AAS 200th meeting, Albuquerque, NM, June 2002
Session 57. Living with a Star
Display, Wednesday, June 5, 2002, 10:00am-7:00pm, SW Exhibit Hall

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[57.11] Simulating the Evolution of the Large-Scale Magnetic Field over Many Solar Cycles

J. L. Lean, Y. -M. Wang (Naval Research Laboratory)

Following its emergence in the sunspot latitudes, magnetic flux is dispersed across the Sunís surface as a result of supergranular diffusion, meridional flow and differential rotation. Much of this flux is annihilated when regions of opposite polarity come into contact, but there is a net transport of flux to high solar latitudes which eventually reverses the polarity of the polar field, and continues the cyclic dynamo action. The accumulation of magnetic flux over many solar cycles may provide a plausible mechanism for the generation of a long-term secular trend in the open flux that originates in polar regions, and possibly in the closed flux as well. Open flux extends into interplanetary space where it modulates the levels of cosmogenic and geomagnetic proxies of long-term solar activity, which do display long-term secular trends in the past century. Secular trends in the Sunís irradiance, which is associated with closed, rather than open, flux, are speculated to track these proxies. We investigate whether the surface transport processes applicable to the present-day Sun permit an accumulation of flux when persisting over multiple solar cycles that have amplitudes of increasing strength. For this purpose we employ a database of magnetic source regions acquired for solar cycle 21 and a flux transport model developed at NRL (Wang and Sheeley, Ap. J., 375, 761, 1991). We adjust the strengths of the sources in each of the past 10 solar cycles such that their total flux tracks the sunspot number. We simulate the evolution of the total, closed and open flux and investigate the accumulation of open and closed flux, and its sensitivity to the strengths of the various transport processes. NASA's LWS program supported this work.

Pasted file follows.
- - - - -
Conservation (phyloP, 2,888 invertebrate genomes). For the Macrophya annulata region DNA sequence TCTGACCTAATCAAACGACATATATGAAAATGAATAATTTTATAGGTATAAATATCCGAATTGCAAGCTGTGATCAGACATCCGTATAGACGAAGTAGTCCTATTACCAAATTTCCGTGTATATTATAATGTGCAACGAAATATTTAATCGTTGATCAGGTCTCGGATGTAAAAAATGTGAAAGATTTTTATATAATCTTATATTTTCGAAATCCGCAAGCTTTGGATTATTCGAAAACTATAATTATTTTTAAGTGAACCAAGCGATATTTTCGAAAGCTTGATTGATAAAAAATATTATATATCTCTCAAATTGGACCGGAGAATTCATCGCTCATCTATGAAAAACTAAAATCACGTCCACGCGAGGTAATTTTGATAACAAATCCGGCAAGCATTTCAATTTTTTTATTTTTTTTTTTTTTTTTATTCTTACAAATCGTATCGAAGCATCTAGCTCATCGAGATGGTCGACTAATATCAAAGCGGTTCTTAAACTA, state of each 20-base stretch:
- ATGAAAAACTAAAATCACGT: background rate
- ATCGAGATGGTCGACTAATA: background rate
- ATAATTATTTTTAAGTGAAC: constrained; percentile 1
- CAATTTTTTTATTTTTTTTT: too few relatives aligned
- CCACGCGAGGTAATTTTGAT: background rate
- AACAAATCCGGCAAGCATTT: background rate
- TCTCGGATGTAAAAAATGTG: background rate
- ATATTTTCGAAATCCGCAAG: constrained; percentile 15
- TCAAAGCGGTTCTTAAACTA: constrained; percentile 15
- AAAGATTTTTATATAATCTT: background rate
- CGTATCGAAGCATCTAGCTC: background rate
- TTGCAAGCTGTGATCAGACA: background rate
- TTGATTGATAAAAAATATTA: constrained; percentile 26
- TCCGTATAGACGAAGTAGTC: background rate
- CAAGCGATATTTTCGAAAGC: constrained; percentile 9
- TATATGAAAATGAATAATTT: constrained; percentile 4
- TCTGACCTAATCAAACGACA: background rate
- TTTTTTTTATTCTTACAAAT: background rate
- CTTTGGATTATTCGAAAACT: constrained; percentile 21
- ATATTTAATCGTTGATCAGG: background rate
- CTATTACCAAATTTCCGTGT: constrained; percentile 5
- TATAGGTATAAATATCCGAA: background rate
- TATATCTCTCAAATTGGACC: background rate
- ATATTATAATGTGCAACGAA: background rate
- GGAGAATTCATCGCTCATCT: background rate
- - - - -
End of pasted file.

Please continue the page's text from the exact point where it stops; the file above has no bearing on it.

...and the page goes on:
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Bulletin of the American Astronomical Society, 34
© 2002. The American Astronomical Soceity.